coastal carpet python (Morelia spilota mcdowelli)
Other common names: Carpet Python, Carpet Snake
Toxicity: Non-venomous, although does have relatively large backwards slanting fangs that can cause deep puncture wounds.
Description: Classic large, heavy python body with distinct head. Patterns can vary in colour from shades of grey (most common in the Tweed) to brown. Underside is a creamy white. Can grow to over 3 metres in length and approximately 15kg in weight (snake shown in banner at top of page weighed 14kg), although snakes of this size are not common. Carpet pythons come equipped with pits along the upper and lower jaw that allow them to detect animals via infra-red heat.
The Coastal Carpet Python is often confused for the Diamond Python (Morelia spilota spilota), which is a sub species of Carpet Python common along the NSW coast south of Port MacQuarrie. The Diamond Python has distinctively different markings to the Coastal Carpet Python (see photo at bottom of page). Coastal Carpet Pythons and Diamond Pythons have interbred where their territories overlap.
General habits: The Coastal Carpet Python is a strong climber, equally encountered on the ground, in trees, curled up along rafters or in roofs. It is a nocturnal ambush hunter that can also be active during the day. Coastal Carpet Pythons have a rapid strike which is followed by wrapping the body around the prey and constricting. Their skulls are loosely articulated which allows them to swallow prey that may seem impossibly large. Having consumed prey, the snake will find a sheltered position to digest the meal over many days. It is common each year to relocate a snake that has gained access to a bird cage and then is unable to get back out through the cage mesh with it’s meal.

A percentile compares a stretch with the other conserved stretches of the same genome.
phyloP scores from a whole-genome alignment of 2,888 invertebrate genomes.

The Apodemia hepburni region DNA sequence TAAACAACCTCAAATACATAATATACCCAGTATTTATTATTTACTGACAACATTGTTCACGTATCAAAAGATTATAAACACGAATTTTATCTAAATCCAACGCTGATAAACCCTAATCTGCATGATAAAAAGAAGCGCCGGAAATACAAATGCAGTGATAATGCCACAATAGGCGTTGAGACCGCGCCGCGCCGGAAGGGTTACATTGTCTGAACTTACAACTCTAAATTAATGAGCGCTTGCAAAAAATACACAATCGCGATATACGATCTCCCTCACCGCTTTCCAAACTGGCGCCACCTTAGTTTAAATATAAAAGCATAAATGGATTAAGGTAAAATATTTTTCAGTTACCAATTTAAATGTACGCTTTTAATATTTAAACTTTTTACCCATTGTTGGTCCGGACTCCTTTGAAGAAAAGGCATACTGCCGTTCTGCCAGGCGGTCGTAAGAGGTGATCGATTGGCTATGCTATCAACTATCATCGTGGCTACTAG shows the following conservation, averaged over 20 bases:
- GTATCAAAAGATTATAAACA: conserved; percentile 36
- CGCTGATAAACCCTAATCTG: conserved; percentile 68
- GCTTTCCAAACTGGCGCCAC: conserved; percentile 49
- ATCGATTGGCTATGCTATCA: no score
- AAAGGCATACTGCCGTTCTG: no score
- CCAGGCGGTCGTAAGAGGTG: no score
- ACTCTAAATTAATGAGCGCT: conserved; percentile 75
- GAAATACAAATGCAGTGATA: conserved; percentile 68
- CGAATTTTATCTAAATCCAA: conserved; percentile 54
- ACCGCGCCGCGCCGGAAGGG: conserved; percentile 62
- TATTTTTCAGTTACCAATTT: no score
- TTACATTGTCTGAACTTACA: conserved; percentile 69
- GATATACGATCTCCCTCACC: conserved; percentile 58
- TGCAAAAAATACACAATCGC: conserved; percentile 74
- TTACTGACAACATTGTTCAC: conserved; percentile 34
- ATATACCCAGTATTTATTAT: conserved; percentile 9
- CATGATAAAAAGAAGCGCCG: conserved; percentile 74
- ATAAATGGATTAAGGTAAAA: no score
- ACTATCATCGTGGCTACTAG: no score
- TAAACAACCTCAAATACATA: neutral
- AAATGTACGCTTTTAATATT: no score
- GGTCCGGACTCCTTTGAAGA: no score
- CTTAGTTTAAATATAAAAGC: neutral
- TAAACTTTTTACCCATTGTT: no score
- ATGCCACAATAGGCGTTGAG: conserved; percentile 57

Diet: Lizards, frogs, mice, rats, small birds – working up to possum sized mammals as the snake grows. Snakes capable of killing and eating a possum are also capable of tackling domestic cats. Whilst I have relocated Coastal Carpet Pythons that have eaten chickens, rabbits and even a ferret, I haven’t seen a snake that has taken a cat or dog.
Locally: The Coastal Carpet Python is found in all locations in the Tweed and is the most commonly encountered snake. It seems equally at home in the suburbs as in the bush despite it’s size and an abundance of people and dogs. Around the home, Coastal Carpet Pythons are found curled up in garages, on verandah rafters or heard sliding in the roof at night. Bird and chicken owners would be wise to invest in snake proof mesh for their cages. Small Coastal Carpet Pythons are capable of getting into aviaries and taking finches and budgies, but then can’t fit back through the mesh.
Reproduction: Coastal Carpet Pythons lay eggs in a clump. The female stays curled around the eggs until they hatch. She will leave the eggs to bask in the sun and return to transfer the heat to the eggs. Once the eggs hatch, the young are on their own.